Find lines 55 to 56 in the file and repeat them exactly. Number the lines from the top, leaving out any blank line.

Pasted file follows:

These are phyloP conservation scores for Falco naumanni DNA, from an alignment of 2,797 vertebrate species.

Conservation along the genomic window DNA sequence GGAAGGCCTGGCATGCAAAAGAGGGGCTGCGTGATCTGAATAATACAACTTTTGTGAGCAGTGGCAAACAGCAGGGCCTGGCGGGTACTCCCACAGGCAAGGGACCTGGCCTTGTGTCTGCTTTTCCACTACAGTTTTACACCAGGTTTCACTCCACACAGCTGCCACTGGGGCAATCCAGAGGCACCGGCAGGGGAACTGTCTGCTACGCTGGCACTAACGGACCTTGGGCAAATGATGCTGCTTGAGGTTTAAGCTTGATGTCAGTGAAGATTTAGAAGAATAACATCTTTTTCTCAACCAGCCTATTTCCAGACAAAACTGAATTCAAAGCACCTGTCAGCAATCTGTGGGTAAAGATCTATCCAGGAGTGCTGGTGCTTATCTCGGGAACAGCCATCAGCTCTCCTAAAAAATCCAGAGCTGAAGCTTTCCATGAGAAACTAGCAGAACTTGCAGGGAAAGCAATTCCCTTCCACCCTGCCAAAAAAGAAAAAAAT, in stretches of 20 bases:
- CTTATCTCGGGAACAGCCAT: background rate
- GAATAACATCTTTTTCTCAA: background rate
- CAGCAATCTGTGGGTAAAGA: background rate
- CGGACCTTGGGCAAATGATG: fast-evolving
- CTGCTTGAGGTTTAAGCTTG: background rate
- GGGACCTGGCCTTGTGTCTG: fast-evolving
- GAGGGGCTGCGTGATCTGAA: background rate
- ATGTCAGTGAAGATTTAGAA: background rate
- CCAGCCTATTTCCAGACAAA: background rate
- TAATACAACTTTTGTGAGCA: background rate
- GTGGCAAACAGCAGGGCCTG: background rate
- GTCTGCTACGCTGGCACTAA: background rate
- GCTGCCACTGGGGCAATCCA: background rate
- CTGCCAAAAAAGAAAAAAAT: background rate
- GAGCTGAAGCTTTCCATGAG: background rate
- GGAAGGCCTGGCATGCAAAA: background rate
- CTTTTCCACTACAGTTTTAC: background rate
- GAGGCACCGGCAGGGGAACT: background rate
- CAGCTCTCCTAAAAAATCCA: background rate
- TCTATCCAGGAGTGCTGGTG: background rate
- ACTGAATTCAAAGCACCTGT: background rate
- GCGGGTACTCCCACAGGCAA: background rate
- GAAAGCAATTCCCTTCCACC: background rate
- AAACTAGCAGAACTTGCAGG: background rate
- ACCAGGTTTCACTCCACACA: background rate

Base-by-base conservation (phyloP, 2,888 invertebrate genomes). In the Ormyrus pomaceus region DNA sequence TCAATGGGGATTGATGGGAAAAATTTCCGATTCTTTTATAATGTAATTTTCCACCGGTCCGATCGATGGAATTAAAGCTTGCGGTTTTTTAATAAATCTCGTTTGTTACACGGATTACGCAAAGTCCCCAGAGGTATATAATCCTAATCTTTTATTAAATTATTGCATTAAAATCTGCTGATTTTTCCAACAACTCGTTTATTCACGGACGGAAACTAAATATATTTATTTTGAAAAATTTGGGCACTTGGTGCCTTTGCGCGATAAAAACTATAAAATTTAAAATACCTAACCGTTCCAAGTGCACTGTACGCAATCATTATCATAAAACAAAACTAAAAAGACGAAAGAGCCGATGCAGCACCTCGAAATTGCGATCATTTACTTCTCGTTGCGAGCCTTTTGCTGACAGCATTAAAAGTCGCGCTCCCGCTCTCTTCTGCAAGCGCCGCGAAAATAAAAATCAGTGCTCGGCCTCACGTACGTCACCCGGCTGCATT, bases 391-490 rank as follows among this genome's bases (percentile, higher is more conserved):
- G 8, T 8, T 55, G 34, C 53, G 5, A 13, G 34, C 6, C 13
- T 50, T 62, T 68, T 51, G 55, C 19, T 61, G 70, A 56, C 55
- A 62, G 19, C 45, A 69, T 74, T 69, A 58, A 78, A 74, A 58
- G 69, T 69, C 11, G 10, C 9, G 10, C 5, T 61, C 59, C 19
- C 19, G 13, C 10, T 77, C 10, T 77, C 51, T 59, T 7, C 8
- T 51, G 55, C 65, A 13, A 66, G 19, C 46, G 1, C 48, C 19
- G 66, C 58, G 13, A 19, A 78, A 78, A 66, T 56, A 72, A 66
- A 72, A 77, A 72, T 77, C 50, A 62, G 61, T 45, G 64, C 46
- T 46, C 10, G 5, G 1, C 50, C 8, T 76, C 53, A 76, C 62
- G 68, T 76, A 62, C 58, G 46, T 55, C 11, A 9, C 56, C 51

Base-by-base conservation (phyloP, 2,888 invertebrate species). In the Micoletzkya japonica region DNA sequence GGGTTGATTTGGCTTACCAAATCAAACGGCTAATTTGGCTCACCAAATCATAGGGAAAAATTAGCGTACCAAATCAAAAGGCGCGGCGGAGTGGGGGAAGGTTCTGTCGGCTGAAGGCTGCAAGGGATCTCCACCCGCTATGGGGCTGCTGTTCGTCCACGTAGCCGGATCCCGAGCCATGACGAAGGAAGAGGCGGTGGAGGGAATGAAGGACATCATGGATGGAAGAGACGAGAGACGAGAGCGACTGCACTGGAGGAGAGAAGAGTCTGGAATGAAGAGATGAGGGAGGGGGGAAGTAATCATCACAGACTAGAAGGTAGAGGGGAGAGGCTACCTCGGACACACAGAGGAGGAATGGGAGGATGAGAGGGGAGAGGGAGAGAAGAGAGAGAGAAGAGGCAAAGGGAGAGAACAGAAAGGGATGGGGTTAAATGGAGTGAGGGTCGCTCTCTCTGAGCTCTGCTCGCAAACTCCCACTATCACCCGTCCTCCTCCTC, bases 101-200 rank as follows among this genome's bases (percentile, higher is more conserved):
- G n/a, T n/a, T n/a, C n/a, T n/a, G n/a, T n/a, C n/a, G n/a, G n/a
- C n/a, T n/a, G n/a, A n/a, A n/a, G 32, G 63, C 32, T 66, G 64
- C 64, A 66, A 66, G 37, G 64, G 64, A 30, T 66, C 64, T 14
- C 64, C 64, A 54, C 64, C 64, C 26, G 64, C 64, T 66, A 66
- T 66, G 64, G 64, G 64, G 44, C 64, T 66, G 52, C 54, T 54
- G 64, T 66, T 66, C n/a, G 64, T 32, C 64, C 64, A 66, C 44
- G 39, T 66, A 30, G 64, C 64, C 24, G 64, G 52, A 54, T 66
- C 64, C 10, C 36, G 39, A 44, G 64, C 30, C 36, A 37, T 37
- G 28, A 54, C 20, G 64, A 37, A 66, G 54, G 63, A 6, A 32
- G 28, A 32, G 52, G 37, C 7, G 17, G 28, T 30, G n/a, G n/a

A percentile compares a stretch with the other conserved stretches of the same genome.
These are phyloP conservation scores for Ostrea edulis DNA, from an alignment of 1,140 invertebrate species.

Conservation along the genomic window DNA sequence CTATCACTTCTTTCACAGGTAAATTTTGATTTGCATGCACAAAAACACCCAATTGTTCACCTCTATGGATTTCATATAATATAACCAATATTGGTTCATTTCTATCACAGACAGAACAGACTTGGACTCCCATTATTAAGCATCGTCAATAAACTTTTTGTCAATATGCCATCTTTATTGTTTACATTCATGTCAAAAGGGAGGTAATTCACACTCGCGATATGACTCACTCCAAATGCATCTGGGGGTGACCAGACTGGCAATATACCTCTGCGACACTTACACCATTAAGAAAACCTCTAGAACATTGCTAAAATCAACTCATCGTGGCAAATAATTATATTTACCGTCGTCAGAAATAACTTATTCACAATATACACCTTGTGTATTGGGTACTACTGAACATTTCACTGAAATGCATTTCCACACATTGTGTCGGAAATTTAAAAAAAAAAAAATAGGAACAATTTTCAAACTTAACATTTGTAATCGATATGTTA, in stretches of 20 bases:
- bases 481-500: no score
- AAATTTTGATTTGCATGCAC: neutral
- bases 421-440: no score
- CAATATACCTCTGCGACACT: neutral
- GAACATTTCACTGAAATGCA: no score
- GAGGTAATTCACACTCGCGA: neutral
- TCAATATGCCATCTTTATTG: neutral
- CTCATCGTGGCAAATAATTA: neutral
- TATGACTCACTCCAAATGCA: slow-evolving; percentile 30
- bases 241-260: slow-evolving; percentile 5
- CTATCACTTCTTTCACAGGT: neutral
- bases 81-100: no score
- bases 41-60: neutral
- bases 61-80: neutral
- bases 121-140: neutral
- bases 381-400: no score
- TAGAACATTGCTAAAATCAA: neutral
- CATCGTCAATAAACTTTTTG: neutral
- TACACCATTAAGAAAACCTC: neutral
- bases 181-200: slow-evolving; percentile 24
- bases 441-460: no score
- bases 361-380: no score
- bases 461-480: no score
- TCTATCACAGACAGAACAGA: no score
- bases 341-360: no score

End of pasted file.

- bases 421-440: no score
- CAATATACCTCTGCGACACT: neutral